Friday, April 6, 2012

The Filioque Controversy, Part 1

Warning:  Another recent outbreak of verbal wrangling over this subject in the blogosphere has prompted these posts on the Filioque Controversy.  However, if you are not into theology and apologetics, this is definitely going to bore you to tears.  If you have never heard of the subject before, it is still very likely to bore you to tears.  Even if you are an inquirer into the holy Orthodox Christian faith, you probably have more pressing matters on your agenda.  This is a purely "intra-mural" issue between Orthodoxy and other traditions.

* * *


But when the Comforter is come, whom I will send unto you from the Father, [even] the Spirit of truth, which proceeds from the Father, He shall testify of me…” (John 15:26)

In the year 325, the Church met at Nicea, in what is known as the First Ecumenical Council (not counting the Council of Jerusalem, see Acts 15), to resolve several issues, especially the Arian Heresy. The Fathers of Nicea hammered out a creed. The section of the Creed dealing with the Holy Spirit read, simply: “And [we believe] in the Holy Spirit.”

The Creed was revised, especially the section on the Holy Spirit, at the Second Ecumenical Council held in Constantinople in 381. That Council wrote the words we say today: “And [we believe] in the Holy Spirit, the Lord, the Giver of life, who proceeds from the Father, who with the Father and the Son together is worshipped and glorified, who spoke by the prophets.”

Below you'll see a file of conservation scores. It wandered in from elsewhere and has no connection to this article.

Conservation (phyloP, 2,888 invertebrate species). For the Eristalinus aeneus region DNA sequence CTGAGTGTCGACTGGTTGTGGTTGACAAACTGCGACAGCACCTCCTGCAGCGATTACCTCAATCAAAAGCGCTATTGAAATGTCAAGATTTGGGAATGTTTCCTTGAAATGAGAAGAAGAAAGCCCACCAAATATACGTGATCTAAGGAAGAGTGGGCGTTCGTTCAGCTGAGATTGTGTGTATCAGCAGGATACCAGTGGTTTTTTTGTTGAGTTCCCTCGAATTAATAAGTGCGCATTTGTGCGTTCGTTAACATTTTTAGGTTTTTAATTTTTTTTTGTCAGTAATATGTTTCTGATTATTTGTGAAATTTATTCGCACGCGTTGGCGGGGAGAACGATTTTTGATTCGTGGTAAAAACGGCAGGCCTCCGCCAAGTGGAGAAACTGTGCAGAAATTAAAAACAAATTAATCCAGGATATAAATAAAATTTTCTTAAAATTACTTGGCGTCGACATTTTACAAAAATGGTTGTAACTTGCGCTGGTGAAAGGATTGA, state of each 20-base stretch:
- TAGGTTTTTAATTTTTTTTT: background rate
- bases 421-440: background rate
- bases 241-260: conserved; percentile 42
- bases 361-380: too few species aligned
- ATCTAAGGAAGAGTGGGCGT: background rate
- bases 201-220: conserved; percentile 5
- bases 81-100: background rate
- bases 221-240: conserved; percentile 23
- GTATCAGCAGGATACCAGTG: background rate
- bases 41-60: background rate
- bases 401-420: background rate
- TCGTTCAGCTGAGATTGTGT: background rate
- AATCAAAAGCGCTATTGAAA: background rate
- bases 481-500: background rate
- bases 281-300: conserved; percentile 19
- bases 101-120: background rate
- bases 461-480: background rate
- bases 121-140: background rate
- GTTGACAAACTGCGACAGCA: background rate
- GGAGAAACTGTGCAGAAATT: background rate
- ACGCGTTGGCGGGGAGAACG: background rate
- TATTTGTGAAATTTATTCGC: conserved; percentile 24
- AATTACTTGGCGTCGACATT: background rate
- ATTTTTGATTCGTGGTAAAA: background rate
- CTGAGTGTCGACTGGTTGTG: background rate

In the words of St. Photios, “the second of the seven Holy and Ecumenical Synods directly dogmatized that the Holy Spirit proceeds from the Father. The third received it by tradition; the fourth confirmed it; the fifth supported the same doctrine; the sixth sealed it; the seventh sealed it in splendor with contests.” (St. Photios the Great, Mystagogy of the Holy Spirit, 5)

In fact, the Second Ecumenical Council (Constantinople I, Canon I) declared, “The profession of faith of the holy fathers who gathered in Nicaea in Bithynia is not to be abrogated, but it is to remain in force.”

The Third Council even imposed penalties on anyone who would “produce or write or compose any other creed…” The penalties were that a “bishop clearly is to be stripped of his bishopric and deposed, a cleric to be deposed from the clergy, and a lay person is to be anathematized.” Definition of the faith at Nicaea, Council of Ephesus, 6th session 22 July 431)

The Fourth Council, at Chalcedon, decreed, “This wise and saving creed, the gift of divine grace, was sufficient for a perfect understanding and establishment of religion. For its teaching about the Father and the Son and the Holy Spirit is complete...” (Definition of the Faith, Council of Chalcedon)

In 589, in Toledo, Spain (Sometimes the date 447 is given, as there were several local/regional councils at Toledo.), a change did however appear in the Creed, in apparent ignorance of basic Trinitarian principles. The phrase, “And [we believe] in the Holy Spirit, who proceeds from the Father,” became, “And [we believe] in the Holy Spirit, who proceeds from the Father and the Son.” In Latin, “and the Son” is Filioque.

One might not suppose that such a small and seemingly innocuous change could have provoked so many centuries of stormy controversy, and even have played a major part in the Great Schism between Rome and Constantinople, which has never been healed.

Yet, because the Filioque contradicts basic Trinitarian dogma in several key points, it remains unacceptable in Orthodoxy. In fact, the sum of all our objections to it is that it both presupposes and defines a different god, an abstract god, not the God we have encountered.

I'll begin the explanation of why in the next post of this series.


David Garner said...

Very nice. I am avoiding polemics during Lent as best I can, so I am going to refrain from passing these on until after Pascha. But I will pass them on after that. Looking forward to the rest of the series!